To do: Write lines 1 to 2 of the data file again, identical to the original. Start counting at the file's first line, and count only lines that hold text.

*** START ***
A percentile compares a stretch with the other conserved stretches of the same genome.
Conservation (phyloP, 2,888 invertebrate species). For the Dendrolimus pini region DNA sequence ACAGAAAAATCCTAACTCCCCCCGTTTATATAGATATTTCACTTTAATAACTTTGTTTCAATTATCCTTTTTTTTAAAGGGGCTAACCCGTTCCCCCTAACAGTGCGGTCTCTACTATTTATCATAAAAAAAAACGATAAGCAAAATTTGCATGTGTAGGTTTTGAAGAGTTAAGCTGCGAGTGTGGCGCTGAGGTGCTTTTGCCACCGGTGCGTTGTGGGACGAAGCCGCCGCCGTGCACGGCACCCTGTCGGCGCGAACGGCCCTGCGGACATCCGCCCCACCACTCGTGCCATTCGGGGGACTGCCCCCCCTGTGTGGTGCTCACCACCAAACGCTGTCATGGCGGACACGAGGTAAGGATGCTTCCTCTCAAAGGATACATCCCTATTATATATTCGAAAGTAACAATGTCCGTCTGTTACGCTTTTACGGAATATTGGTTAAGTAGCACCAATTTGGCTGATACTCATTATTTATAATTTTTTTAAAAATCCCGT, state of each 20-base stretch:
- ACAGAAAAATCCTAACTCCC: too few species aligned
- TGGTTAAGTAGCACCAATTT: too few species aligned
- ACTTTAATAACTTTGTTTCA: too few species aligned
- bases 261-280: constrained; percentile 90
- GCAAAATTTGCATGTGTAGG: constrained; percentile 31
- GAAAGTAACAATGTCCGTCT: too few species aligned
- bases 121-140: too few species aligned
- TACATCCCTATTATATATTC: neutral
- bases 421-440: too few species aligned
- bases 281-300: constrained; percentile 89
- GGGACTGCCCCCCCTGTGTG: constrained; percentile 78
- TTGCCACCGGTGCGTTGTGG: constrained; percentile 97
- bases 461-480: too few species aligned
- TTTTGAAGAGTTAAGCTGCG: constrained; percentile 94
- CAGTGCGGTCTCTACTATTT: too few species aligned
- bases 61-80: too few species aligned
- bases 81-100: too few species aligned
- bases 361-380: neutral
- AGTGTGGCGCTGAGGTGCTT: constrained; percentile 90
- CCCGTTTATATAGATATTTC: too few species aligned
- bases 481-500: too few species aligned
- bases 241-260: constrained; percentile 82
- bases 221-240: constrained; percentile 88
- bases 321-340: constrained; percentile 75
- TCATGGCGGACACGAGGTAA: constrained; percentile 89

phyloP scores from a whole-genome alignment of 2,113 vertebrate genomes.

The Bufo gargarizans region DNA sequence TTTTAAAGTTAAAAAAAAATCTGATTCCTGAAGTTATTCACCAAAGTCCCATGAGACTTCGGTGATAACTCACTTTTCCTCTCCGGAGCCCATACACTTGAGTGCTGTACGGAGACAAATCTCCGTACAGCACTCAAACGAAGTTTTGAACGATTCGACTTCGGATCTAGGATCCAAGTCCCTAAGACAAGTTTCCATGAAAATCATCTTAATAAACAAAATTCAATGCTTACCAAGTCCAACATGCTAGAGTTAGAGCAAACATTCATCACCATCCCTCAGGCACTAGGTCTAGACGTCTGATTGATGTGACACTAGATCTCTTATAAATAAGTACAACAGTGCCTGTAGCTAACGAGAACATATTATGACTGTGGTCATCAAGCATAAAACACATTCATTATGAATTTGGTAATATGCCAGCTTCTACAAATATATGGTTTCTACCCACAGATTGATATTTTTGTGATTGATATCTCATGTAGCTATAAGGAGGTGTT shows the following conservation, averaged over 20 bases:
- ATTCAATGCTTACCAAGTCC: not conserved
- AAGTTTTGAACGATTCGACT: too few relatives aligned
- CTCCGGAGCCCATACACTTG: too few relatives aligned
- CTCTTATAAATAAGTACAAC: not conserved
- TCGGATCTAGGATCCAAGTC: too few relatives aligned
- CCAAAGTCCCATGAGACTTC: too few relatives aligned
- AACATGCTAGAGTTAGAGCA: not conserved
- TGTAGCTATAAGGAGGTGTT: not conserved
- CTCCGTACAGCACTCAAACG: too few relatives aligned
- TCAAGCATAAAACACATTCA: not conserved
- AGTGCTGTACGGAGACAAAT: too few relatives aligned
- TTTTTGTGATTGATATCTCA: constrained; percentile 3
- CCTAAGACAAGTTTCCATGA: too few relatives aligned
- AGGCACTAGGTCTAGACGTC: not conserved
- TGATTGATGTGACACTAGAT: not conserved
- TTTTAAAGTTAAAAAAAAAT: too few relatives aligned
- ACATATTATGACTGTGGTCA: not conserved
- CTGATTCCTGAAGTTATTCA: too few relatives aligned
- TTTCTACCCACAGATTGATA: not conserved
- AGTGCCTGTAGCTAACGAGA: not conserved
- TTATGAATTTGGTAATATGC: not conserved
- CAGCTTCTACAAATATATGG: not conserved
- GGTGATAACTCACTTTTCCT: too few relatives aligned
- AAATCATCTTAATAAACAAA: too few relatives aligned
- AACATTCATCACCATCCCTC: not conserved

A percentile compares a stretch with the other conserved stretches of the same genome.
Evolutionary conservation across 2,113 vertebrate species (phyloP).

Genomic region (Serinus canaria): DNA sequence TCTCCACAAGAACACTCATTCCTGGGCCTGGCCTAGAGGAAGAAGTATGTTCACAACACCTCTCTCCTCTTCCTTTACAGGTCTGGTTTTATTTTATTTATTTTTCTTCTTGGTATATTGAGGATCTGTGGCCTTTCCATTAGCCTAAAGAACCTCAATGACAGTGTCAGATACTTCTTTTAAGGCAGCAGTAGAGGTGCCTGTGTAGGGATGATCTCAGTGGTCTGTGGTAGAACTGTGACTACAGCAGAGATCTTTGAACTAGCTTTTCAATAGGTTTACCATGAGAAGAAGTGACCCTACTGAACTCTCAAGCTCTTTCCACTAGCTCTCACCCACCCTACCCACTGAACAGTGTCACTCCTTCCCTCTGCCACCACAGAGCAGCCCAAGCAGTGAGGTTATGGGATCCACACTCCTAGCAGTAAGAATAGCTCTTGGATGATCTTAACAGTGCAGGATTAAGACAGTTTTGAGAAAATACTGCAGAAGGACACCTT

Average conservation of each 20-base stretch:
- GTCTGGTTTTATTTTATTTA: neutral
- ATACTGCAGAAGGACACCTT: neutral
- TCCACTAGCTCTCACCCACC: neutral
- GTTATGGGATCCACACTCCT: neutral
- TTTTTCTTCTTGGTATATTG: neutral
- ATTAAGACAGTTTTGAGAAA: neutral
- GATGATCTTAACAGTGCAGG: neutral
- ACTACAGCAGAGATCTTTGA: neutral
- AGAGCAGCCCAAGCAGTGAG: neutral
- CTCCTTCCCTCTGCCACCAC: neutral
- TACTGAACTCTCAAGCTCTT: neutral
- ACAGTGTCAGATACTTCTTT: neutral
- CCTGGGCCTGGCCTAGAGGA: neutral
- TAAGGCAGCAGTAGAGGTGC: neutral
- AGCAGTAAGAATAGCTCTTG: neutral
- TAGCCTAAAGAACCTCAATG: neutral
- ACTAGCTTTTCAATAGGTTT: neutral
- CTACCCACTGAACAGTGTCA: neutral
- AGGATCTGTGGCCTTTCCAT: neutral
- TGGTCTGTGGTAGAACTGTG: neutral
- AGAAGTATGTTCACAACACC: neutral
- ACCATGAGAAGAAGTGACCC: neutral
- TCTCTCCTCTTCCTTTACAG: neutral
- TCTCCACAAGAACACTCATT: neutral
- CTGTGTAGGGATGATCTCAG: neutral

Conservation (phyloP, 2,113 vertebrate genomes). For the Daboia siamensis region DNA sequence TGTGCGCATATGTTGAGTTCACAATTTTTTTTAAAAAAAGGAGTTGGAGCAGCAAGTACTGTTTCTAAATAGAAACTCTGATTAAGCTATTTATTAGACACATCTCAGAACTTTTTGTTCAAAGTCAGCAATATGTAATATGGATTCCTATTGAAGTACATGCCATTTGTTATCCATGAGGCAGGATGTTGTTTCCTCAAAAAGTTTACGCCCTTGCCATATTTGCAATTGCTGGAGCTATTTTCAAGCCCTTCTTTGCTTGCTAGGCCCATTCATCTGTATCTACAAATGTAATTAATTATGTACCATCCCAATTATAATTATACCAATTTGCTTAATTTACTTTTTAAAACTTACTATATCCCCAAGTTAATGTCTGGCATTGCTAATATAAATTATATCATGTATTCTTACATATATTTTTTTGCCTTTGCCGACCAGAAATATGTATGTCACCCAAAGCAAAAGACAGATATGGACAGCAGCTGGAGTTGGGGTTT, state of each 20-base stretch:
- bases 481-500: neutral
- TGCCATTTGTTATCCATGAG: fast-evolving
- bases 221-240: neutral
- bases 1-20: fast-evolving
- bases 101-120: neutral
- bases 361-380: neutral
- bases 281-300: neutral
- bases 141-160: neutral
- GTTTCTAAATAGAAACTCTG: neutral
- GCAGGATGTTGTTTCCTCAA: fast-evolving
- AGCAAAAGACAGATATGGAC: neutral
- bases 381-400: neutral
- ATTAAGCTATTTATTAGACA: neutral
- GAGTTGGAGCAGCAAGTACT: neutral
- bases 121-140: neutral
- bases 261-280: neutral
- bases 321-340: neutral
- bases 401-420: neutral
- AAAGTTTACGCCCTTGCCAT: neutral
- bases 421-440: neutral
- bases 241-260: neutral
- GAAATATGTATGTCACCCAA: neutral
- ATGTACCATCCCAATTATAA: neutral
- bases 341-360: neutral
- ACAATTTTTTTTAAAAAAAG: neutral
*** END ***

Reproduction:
A percentile compares a stretch with the other conserved stretches of the same genome.
Conservation (phyloP, 2,888 invertebrate species). For the Dendrolimus pini region DNA sequence ACAGAAAAATCCTAACTCCCCCCGTTTATATAGATATTTCACTTTAATAACTTTGTTTCAATTATCCTTTTTTTTAAAGGGGCTAACCCGTTCCCCCTAACAGTGCGGTCTCTACTATTTATCATAAAAAAAAACGATAAGCAAAATTTGCATGTGTAGGTTTTGAAGAGTTAAGCTGCGAGTGTGGCGCTGAGGTGCTTTTGCCACCGGTGCGTTGTGGGACGAAGCCGCCGCCGTGCACGGCACCCTGTCGGCGCGAACGGCCCTGCGGACATCCGCCCCACCACTCGTGCCATTCGGGGGACTGCCCCCCCTGTGTGGTGCTCACCACCAAACGCTGTCATGGCGGACACGAGGTAAGGATGCTTCCTCTCAAAGGATACATCCCTATTATATATTCGAAAGTAACAATGTCCGTCTGTTACGCTTTTACGGAATATTGGTTAAGTAGCACCAATTTGGCTGATACTCATTATTTATAATTTTTTTAAAAATCCCGT, state of each 20-base stretch: